Canadian English


A kanadai angol sokban eltér a brit vagy az amerikai angoltól. A lecke Kanada jellemző szavaiból mutat be egy válogatást. Ha többet szeretnél tudni Kanadáról, a nyomtatott 5 Perc Angol magazin áprilisi számában bővebben is olvashatsz róla.

A new musical opened on Broadway, “Come from Away,” about Gander, a small town in Newfoundland that rallied to care for some seven thousand travellers stuck there after their planes were grounded in the aftermath of 9/11. The play celebrates a variety of Canadian habits and customs, of which seemingly compulsive niceness is the main focus. But it also incorporates a wide range of vocabulary specific to Newfoundland or Canada in general, starting with the play’s odd title, a term used in the Atlantic provinces to refer to an outsider.

You won’t find “come from away” or “screech-in”—a mock ceremony depicted in the musical that confers Newfoundland “citizenship,” featuring extreme drunkenness and the osculation of a raw cod—in the Oxford English Dictionary. But the second edition of the Dictionary of Canadianisms on Historical Principles (D.C.H.P.-2), released online, includes these and many more examples, common and obscure, of Canadian English.

The original D.C.H.P. was published in 1967, on the Canadian centennial. This new and greatly expanded edition, which took eleven years of work by a team of linguists at the University of British Columbia, appears on the country’s hundred and fiftieth anniversary.

Canadian English, like other varieties of the language, is decidedly a real entity, despite a certain perception among Americans (and even some Canadians) that it is more or less an exaggerated version of Minnesota speech, peppered with “eh” and a funny way of saying “about.” Canada is a huge country, with many influences, chiefly British English, American English, French, and various native languages.

The entry for the stereotypical Canadian term “eh” is almost five thousand words long, discussing its history (it’s first found in British English), its status as a marker of Canadian identity, its main functions, and its use in other English-speaking countries. “Hoser” is shown to have been created by the comedians Rick Moranis and Dave Thomas, on “Second City TV,” in 1981. The development of “chesterfield”—once a common Canadianism for a sofa of any sort, but now somewhat moribund—is explored at length. “Toque,” for a close-fitting knitted hat, “one of the most widely known Canadianisms,” is discussed in detail, ending with the dry note that “Today’s common spelling toque with the pronunciation in [u] confuses many non-Canadians.”

The dictionary also includes regionalisms from around the country. A “parkade” is a multilevel parking garage, found chiefly in Alberta and associated with the Hudson Bay department stores. “Bunny hug” is used in Saskatchewan for a hooded sweatshirt. In Quebec, “guichet” is a term for an A.T.M., from a Canadian French word for “counter.”

Many entries in the dictionary are extended with pictures or even videos. The entry for “all-dressed,” a term denoting a dish served with all possible condiments and a potato-chip flavor based on this, displays a photograph of a very plain-looking bag of potato chips; “garburator,” the Canadian term for a garbage disposal, has a somewhat blurry picture of one in a kitchen sink.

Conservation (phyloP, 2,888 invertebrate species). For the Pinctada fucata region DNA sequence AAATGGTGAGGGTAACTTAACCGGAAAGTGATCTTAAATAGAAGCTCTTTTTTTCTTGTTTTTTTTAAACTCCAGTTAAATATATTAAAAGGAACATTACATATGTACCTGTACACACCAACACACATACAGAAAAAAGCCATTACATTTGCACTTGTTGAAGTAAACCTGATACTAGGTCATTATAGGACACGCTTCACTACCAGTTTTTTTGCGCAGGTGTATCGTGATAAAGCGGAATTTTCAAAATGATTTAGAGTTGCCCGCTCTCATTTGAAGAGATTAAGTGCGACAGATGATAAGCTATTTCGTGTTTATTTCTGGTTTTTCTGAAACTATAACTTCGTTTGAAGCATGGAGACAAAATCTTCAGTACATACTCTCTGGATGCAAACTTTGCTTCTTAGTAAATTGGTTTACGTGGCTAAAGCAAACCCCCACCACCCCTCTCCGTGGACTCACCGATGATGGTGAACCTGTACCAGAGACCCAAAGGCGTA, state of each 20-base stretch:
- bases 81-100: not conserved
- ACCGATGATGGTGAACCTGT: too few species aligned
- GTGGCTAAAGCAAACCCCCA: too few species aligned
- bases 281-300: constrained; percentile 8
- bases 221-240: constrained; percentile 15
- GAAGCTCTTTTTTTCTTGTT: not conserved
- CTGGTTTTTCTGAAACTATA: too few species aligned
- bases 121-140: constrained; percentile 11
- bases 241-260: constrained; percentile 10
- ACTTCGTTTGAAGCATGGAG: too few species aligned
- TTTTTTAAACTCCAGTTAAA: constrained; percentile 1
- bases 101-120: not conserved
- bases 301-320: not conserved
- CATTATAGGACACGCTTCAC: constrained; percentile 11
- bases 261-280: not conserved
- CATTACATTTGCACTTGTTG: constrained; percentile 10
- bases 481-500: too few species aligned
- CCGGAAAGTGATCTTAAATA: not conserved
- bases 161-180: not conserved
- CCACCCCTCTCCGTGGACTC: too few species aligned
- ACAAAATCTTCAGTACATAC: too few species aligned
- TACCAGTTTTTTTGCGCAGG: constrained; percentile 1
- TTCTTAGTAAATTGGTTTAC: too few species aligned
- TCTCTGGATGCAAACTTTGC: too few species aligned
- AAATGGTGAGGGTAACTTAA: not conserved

The dictionary not only includes “double-double,” a coffee with two creams and two sugars, a specialty of the Canadian Tim Horton’s coffee shops, but also goes on to discuss the importance of the chain as a marker of national identity. The entry for “two-four,” a case of beer containing twenty-four cans or bottles, likewise refers to this term’s status as an informal identity marker, and quotes Barack Obama cracking a joke about it at a state dinner for Justin Trudeau.

The entries in the dictionary are divided into seven main categories, including terms of explicitly Canadian origin; terms that are culturally significant in Canada (hockey-related terms come to mind); and, curiously, a hundred and thirty-six entries for things that are not Canadian—“hotline,” “brekkie,” “browned off”.


Which is which? Can you match the expressions and the definitions?

1. come from away

a. a building, usually above-ground and with several storeys, serving as a parking area for motor vehicles

2. screech-in

b. a hooded sweatshirt

3. hoser

c. a leather couch with upholstery buttons, high back and arm rests

4. chesterfield

d. a grinder attached to the drain of the kitchen sink to dispose of food waste

5. toque

e. a case of beer containing twenty-four bottles

6. parkade

f. an outsider

7. bunny hug

g. a radio show where listeners phone in to talk to the announcer

8. guichet

h. an uncouth and dim-witted young person, usually a man, a jerk

9. all-dressed

i. a cup of coffee with two servings of cream and sugar

10. garburator

j. fed-up, annoyed

11. double-double

k. breakfast; the first meal eaten in the morning

12. two-four

l. all the standard, free garnishes and condiments for some foods such as pizzas, hamburgers or hot dogs

13. hotline

m. an electronic machine offering banking services, such as cash withdrawal or deposit, an ATM

14. brekkie

n. a close-fitting knitted hat

15. browned off

o. an informal bonding ceremony in Newfoundland, involving drinking rum and kissing a (dead) fish, usually cod



1. f.

2. o.

3. h.

4. c.

5. n.

6. a.

7. b.

8. m.

9. l.

10. d.

11. i.

12. e.

13. g.

14. k.

15. j.


to rally


to be stuck

ottragadni valahol

to be grounded

nem szállhat fel (repülőgép)




megszállott, megrögzött

to incorporate





hamis, ál, csúfolódó

to depict

leírni, ábrázolni












százéves évforduló




létezés, lét




eltúzott, túlzásba vitt

to be peppered with

megszórva valamivel




kihalófélben lévő








homályos, elmosódott

to crack a joke

elsütni egy tréfát

state dinner


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